Though customer losses get the headlines, it is net gains or losses for any legacy service that matter, not just the number of customers who drop service.
The reason: though churn matters for any legacy service in a zero-sum market, net account gains or losses matter more.
Consider a recent forecast by cg42 that perhaps 800,000 U.S. customers will drop linear video subscriptions over the next year.
What that same study also suggests is that six percent of survey respondents who never have bought linear video said they are “very or extremely likely” to subscribe to cable in the next 12 months.
If there are about 16.9 million “cord-never” households, that could represent a gain of perhaps one million households. If 800,000 accounts are lost (and not not switched to another provider), it is conceivable that there could be a net gain of about 200,000 accounts.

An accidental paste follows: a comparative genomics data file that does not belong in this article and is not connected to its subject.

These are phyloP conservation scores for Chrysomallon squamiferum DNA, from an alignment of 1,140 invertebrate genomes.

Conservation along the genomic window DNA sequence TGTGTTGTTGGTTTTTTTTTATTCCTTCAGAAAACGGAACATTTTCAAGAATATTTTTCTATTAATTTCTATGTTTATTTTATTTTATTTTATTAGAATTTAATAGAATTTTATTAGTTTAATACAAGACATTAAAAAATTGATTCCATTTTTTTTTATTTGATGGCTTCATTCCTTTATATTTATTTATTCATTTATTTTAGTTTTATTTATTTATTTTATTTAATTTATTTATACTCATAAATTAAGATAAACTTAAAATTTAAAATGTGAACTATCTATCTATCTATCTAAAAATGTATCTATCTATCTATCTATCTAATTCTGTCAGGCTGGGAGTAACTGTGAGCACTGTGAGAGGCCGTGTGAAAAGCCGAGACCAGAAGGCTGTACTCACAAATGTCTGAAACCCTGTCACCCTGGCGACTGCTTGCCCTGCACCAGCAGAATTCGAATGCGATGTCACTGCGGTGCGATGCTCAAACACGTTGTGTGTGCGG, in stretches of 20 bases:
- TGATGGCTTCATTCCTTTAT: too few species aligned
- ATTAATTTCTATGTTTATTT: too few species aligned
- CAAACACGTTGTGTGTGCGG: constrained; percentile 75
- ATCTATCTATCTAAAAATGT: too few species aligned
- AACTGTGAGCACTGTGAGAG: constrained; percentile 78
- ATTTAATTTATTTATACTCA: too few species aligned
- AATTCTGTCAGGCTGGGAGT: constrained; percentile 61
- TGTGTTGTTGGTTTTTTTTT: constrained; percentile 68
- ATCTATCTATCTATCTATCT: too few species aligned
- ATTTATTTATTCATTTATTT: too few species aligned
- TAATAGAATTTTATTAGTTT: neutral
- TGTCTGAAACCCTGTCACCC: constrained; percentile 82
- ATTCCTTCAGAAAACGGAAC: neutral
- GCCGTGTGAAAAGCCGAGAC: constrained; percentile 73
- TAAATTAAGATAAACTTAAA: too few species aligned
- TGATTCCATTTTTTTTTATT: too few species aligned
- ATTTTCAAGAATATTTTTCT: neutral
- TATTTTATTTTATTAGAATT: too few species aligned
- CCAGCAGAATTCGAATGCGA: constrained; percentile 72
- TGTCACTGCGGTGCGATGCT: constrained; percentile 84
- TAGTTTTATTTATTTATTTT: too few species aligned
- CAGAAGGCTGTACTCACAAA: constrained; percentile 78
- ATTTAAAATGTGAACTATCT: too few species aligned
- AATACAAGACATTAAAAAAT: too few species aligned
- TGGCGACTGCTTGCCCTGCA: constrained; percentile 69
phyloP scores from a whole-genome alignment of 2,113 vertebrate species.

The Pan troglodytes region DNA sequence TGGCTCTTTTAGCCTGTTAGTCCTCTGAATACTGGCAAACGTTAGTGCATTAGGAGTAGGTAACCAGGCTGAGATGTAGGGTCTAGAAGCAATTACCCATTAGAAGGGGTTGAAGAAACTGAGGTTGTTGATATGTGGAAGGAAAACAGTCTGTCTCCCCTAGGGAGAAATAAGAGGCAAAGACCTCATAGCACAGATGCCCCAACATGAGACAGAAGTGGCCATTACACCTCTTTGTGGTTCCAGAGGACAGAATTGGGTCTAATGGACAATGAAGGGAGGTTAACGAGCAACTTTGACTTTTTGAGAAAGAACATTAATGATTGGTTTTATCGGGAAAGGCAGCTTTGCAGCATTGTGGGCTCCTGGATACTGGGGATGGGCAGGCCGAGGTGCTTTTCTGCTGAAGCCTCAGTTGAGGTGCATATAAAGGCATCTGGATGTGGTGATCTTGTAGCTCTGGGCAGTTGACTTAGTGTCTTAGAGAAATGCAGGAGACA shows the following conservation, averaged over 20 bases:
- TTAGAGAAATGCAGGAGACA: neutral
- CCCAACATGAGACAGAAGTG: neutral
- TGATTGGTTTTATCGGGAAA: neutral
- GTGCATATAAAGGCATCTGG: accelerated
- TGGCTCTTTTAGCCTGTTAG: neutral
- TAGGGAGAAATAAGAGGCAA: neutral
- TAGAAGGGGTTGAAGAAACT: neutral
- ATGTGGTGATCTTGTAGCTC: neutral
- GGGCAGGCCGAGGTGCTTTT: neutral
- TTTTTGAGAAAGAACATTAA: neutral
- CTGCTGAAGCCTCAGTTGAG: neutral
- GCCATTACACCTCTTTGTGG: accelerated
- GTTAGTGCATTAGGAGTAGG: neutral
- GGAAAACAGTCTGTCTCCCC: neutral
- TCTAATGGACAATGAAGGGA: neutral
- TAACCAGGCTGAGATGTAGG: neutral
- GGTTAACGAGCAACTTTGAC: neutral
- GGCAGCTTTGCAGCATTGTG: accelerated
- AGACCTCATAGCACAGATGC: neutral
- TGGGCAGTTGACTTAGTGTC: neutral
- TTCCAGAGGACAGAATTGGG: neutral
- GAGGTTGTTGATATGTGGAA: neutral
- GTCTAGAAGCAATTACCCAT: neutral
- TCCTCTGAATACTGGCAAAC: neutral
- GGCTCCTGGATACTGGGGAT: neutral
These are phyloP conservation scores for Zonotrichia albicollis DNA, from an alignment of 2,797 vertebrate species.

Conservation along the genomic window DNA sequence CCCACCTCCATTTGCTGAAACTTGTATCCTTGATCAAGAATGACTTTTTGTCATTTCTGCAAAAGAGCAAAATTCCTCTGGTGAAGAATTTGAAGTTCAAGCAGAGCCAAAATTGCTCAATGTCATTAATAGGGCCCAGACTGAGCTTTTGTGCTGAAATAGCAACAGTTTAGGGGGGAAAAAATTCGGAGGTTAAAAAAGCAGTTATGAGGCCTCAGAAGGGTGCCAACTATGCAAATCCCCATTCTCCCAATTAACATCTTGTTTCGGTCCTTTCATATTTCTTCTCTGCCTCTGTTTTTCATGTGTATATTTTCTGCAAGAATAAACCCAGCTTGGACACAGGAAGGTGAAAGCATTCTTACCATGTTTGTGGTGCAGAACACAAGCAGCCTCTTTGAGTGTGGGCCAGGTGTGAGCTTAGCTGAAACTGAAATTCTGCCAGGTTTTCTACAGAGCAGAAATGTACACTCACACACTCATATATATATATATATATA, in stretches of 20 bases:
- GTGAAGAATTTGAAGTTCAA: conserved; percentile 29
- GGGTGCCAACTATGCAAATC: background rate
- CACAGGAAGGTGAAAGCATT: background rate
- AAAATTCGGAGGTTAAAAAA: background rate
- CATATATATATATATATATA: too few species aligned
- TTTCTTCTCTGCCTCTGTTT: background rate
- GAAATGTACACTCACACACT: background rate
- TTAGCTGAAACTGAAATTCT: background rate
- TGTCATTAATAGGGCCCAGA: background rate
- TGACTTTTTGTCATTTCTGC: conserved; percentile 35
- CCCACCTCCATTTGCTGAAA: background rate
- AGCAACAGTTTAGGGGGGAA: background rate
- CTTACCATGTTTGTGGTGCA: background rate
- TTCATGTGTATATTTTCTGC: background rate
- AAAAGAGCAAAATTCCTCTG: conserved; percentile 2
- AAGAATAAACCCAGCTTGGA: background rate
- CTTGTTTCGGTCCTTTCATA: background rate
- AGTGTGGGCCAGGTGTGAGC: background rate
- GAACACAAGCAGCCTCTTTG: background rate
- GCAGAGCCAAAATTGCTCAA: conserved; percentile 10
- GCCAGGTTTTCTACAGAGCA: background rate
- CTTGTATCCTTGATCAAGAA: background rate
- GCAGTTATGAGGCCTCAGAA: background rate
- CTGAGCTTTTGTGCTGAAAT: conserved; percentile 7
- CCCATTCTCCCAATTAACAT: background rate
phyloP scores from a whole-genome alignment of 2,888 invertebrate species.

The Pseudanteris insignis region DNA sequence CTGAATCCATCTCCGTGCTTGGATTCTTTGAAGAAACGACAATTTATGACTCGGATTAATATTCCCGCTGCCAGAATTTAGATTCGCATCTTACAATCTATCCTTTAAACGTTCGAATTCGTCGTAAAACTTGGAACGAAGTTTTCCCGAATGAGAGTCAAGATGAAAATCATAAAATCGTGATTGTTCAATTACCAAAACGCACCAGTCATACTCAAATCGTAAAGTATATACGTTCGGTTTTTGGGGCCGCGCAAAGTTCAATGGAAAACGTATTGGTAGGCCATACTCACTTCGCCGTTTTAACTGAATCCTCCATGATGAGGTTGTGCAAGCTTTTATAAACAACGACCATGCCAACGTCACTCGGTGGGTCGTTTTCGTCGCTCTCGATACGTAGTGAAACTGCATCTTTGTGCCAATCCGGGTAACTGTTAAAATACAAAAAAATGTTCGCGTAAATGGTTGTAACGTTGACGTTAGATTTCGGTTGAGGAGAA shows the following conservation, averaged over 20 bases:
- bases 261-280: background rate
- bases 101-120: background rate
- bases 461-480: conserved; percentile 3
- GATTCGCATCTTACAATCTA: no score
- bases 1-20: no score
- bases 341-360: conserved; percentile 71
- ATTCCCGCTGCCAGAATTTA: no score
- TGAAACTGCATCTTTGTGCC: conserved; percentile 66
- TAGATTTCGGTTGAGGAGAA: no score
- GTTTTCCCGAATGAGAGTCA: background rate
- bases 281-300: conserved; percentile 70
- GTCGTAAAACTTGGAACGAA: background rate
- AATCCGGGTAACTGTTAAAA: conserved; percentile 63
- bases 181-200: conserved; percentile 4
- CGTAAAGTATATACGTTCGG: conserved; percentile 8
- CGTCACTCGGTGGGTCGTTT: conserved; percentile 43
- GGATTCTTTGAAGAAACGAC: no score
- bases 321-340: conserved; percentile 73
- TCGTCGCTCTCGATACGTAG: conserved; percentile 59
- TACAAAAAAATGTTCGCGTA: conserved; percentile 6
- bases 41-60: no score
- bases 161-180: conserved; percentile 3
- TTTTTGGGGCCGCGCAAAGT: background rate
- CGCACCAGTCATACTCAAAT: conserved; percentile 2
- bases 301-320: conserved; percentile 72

Linear TV might be a mature product, but its http://littlebitjohnny.blogspot.com /2016/09/linear-subscription-tv-continues-slow.html" style="text-decoration: none;"> decline remains very slow, with year-over-year http://littlebitjohnny.blogspot.com /2016/04/us-linear-video-subscriptions-drop.html" style="text-decoration: none;">account loss of less than one percent, on a net basis.